While the head holder of this printer is turning around the turning axis, the protective cap can move from the first position to the second position, kept in close contact with the ejection face of the print head. That is to say, while the cap is moving from the first position to the second position, it does not slide on the ejection face. This prevents the nozzle from clogging due to the cap slide.

In accordance with a third aspect of the invention, still another printer is provided, which includes a carriage movable in opposite reciprocating directions. The carriage has a turning axis extending in the reciprocating directions. A head holder can be mounted on the carriage, and holds a print head. The head has an ejection face and a nozzle for ejecting ink onto a printing medium. The nozzle is open in the ejection face. The printer also includes a capping mechanism, which includes a protective cap for covering the ejection face. The printer further includes a mounting mechanism, with which the head holder can be mounted on the carriage by a process including the steps of: moving the head holder toward the turning axis until part of the holder arrives at the axis; and thereafter turning the head holder around the axis.

The protective cap is supported in such a manner:

that, when the head holder is moved toward the turning axis, the ejection face of the print head comes into contact with an edge of the cap; and

that, when the holder is turned around the axis, the ejection face and the cap come into close contact with each other without sliding on each other.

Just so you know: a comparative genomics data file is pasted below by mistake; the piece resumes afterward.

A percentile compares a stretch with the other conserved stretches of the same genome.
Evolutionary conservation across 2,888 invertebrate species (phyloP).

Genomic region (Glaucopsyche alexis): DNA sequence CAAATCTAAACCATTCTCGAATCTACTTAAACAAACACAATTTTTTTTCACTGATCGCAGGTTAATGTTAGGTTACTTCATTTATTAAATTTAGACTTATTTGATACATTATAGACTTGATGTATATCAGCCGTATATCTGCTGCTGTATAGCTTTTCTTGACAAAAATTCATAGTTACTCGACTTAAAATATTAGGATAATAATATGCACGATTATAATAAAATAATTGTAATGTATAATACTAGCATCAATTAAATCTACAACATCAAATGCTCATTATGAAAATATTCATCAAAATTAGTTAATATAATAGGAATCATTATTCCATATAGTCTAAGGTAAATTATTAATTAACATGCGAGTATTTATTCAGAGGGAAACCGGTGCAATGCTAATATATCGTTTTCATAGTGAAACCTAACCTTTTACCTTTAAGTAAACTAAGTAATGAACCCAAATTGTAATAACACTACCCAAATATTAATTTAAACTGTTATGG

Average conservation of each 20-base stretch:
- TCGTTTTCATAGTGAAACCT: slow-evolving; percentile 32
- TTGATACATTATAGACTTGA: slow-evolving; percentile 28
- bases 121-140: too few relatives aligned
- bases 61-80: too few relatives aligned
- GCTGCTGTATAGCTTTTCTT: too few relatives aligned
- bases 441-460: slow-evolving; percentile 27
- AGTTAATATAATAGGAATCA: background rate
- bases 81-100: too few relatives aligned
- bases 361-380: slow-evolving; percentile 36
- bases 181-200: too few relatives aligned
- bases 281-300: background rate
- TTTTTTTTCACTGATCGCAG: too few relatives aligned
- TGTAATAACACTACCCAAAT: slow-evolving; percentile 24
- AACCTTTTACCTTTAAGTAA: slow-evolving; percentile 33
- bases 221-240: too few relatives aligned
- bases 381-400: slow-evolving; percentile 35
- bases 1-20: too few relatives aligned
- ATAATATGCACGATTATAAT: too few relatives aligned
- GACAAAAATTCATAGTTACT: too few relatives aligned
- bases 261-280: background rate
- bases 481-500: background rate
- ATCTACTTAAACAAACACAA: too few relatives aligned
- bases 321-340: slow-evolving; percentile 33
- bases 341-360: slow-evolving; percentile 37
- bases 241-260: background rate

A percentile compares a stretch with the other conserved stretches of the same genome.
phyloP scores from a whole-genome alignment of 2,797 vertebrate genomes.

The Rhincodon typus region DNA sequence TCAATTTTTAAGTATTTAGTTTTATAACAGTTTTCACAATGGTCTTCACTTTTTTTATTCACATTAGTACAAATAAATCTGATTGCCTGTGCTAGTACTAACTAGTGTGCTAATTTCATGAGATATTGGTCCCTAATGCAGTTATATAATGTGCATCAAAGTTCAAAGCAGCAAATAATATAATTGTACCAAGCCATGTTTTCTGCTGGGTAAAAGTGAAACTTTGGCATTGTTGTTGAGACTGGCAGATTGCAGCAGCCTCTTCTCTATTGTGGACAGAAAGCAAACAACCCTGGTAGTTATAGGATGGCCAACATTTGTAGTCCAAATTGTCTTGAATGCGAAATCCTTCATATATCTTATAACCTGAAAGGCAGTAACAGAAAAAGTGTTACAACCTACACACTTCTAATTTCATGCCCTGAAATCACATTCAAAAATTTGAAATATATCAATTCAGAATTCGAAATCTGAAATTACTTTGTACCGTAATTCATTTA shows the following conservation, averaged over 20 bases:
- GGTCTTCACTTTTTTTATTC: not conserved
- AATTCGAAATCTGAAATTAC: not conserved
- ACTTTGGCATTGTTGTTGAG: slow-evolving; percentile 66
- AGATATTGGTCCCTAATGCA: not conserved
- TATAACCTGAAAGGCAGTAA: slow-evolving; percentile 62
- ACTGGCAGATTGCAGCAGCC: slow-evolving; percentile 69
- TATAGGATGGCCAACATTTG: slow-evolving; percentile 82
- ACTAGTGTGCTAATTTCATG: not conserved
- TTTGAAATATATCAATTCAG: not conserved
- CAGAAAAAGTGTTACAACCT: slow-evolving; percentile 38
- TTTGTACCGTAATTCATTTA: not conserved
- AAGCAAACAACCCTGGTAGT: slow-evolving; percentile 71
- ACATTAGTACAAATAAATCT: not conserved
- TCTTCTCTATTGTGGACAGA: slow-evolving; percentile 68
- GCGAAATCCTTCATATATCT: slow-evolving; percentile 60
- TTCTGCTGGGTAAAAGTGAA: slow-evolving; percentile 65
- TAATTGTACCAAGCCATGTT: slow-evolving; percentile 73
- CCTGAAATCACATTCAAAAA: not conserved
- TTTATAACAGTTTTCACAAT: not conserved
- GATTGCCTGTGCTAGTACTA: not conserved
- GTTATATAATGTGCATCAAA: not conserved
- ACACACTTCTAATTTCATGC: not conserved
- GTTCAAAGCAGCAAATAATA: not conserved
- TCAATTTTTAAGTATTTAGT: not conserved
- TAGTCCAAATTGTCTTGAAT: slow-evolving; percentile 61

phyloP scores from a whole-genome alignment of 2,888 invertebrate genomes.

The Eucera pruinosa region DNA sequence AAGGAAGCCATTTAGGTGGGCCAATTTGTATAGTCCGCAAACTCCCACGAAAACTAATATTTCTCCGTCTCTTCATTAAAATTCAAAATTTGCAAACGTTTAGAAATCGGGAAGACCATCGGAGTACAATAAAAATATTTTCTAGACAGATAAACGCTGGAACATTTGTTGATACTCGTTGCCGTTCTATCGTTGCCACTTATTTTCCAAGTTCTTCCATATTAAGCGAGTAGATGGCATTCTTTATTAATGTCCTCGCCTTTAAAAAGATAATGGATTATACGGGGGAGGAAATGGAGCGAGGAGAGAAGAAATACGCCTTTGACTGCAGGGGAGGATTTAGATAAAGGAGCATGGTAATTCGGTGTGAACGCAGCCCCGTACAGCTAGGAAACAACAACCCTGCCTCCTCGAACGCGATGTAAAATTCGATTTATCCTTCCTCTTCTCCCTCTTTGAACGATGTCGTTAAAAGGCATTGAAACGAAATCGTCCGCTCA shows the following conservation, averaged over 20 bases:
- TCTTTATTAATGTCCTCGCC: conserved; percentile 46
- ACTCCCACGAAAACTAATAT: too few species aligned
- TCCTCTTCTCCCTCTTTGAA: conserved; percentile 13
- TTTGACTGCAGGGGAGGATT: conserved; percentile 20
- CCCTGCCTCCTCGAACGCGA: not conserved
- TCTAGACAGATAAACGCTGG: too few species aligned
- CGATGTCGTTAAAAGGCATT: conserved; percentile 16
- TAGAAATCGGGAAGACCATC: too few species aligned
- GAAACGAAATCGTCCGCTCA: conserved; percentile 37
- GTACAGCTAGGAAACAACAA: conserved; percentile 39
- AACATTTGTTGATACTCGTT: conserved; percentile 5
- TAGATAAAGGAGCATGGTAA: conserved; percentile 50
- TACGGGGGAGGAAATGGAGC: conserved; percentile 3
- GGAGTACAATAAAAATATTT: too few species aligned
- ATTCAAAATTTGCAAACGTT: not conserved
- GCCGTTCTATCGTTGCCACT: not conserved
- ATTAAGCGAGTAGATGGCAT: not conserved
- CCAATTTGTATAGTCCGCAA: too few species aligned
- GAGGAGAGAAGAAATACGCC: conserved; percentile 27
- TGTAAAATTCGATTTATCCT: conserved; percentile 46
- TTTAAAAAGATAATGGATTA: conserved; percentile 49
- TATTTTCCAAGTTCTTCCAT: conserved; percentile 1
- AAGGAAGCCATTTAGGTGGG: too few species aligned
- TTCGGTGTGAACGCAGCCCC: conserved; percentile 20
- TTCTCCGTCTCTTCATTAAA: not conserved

While the print head of this printer is replaced, the protective cap does not slide on the ejection face of the head. This prevents the nozzle from clogging.

In particular, the capping mechanism may be so designed that, while the head holder is turning around the turning axis, the edge of the cap and the line or the area on the ejection face which is in contact with the cap edge turn along the same locus.

The capping mechanism of this printer may further include a casing and a cap holder, which holds the protective cap. The cap holder is supported by the casing movably in the turning directions in which the head holder can turn. An urging member is interposed between the casing and the cap holder to urge the cap holder toward the print head. The casing, the cap holder and the urging member may be so designed that, while the head holder is turning around the turning axis, the edge of the cap and the line or the area on the ejection face which is in contact with the cap edge turn along the same locus.

The casing of this capping mechanism may include a back wall. The cap holder may include a pair of legs extending opposite the protective cap through the back wall. The legs are spaced in the turning directions, and may differ in length. The legs each have a stopper at the free end thereof for engaging with the back wall to limit the movement of the cap holder toward the print head.

The longer leg may be positioned on the leading side in the direction in which the head holder turns around the turning axis to be mounted on the carriage. The shorter leg may be positioned on the trailing side in this direction. In this case, the cap holder can move a longer distance on the leading side than on the trailing side.

The legs different in length and the urging member may be replaced with a pair of springs different in length as shown in FIG. 19A.